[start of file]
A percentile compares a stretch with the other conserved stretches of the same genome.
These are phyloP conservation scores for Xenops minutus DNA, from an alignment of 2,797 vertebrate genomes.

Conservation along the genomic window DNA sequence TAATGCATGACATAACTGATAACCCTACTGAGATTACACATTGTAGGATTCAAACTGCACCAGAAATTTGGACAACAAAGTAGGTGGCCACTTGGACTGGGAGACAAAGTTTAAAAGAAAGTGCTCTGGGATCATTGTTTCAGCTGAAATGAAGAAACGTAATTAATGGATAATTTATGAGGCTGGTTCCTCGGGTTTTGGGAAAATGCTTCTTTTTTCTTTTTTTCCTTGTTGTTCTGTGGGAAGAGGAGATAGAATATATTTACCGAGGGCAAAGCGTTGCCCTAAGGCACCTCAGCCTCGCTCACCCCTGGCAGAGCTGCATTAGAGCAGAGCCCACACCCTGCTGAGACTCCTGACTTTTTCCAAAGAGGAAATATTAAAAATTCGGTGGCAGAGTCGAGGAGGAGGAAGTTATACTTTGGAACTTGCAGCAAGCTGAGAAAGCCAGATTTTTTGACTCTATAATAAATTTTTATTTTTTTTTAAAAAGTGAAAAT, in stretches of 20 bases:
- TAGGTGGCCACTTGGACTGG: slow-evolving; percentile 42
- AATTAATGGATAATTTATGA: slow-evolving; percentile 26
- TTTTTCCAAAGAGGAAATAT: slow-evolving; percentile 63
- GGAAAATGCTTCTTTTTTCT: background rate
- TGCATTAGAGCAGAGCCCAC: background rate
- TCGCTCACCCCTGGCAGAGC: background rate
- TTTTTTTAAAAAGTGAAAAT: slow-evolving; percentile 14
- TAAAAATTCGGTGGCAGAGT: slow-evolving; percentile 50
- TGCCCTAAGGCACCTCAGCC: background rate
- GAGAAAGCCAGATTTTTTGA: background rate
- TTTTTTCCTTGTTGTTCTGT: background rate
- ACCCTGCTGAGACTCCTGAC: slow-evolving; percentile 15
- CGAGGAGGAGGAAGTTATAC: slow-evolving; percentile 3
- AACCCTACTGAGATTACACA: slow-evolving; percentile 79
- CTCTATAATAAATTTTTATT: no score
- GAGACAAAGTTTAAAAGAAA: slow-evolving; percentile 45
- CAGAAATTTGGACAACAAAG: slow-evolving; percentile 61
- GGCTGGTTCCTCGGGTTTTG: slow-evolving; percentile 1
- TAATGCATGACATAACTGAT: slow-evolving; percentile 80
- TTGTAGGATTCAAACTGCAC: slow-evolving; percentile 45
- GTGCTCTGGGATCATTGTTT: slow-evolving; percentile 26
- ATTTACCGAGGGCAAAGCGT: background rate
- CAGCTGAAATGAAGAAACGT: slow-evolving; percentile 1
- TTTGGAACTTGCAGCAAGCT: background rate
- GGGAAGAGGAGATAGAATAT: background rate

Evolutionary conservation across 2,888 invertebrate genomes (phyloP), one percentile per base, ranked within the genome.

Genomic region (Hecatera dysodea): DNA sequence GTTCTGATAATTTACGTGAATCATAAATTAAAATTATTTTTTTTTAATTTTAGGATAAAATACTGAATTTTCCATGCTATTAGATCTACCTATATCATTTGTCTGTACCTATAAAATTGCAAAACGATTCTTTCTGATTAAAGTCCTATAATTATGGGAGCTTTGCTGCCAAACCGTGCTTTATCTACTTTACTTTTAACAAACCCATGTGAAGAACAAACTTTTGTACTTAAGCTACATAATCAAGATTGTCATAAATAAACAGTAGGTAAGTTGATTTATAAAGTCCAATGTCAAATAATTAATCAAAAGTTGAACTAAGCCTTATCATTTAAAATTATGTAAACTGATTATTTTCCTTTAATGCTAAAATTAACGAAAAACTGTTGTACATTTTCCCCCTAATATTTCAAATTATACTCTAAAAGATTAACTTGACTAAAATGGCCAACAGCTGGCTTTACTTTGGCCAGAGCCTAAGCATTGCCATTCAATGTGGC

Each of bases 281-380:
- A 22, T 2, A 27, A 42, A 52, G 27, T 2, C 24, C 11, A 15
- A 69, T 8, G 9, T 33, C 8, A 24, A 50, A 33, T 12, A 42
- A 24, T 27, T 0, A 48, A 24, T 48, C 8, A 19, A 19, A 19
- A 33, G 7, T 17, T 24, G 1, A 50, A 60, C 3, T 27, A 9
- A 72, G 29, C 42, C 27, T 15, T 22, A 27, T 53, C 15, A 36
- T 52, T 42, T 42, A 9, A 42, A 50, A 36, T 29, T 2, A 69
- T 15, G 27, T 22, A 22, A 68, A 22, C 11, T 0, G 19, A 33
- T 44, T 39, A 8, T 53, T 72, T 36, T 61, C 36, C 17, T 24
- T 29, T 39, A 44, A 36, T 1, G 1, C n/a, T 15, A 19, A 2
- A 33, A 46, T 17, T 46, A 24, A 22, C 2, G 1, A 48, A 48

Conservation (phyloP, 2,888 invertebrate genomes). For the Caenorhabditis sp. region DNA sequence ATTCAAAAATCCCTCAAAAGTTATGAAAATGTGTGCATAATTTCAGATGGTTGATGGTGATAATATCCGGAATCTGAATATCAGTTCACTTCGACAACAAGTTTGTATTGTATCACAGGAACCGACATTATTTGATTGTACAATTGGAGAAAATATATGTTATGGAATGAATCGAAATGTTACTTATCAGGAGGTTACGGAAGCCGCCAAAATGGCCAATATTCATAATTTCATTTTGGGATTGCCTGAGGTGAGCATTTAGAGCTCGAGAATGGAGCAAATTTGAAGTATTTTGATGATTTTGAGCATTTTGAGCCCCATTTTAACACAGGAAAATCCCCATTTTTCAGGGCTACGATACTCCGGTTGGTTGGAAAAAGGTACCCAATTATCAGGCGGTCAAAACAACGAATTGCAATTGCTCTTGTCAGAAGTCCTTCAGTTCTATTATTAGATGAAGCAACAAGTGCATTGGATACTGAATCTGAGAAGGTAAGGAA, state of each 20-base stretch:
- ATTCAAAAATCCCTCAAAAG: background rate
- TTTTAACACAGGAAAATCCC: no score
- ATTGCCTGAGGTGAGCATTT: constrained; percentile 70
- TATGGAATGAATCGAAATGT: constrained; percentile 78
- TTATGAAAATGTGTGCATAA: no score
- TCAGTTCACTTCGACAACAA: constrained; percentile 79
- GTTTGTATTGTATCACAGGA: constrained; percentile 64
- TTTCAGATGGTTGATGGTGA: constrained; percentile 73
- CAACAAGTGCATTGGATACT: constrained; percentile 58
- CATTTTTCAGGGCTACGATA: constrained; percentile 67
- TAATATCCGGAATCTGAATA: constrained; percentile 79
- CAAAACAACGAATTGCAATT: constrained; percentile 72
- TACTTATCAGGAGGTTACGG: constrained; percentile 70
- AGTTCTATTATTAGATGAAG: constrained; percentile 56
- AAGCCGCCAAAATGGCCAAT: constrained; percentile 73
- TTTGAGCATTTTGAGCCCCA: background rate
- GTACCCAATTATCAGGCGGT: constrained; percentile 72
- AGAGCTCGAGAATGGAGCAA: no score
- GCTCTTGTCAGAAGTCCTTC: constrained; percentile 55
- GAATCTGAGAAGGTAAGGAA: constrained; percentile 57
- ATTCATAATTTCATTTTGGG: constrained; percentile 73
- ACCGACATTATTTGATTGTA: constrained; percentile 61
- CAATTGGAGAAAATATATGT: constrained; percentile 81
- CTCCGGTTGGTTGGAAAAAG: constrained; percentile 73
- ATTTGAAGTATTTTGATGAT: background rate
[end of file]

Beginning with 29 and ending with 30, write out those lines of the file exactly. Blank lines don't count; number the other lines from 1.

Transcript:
Evolutionary conservation across 2,888 invertebrate genomes (phyloP), one percentile per base, ranked within the genome.

Genomic region (Hecatera dysodea): DNA sequence GTTCTGATAATTTACGTGAATCATAAATTAAAATTATTTTTTTTTAATTTTAGGATAAAATACTGAATTTTCCATGCTATTAGATCTACCTATATCATTTGTCTGTACCTATAAAATTGCAAAACGATTCTTTCTGATTAAAGTCCTATAATTATGGGAGCTTTGCTGCCAAACCGTGCTTTATCTACTTTACTTTTAACAAACCCATGTGAAGAACAAACTTTTGTACTTAAGCTACATAATCAAGATTGTCATAAATAAACAGTAGGTAAGTTGATTTATAAAGTCCAATGTCAAATAATTAATCAAAAGTTGAACTAAGCCTTATCATTTAAAATTATGTAAACTGATTATTTTCCTTTAATGCTAAAATTAACGAAAAACTGTTGTACATTTTCCCCCTAATATTTCAAATTATACTCTAAAAGATTAACTTGACTAAAATGGCCAACAGCTGGCTTTACTTTGGCCAGAGCCTAAGCATTGCCATTCAATGTGGC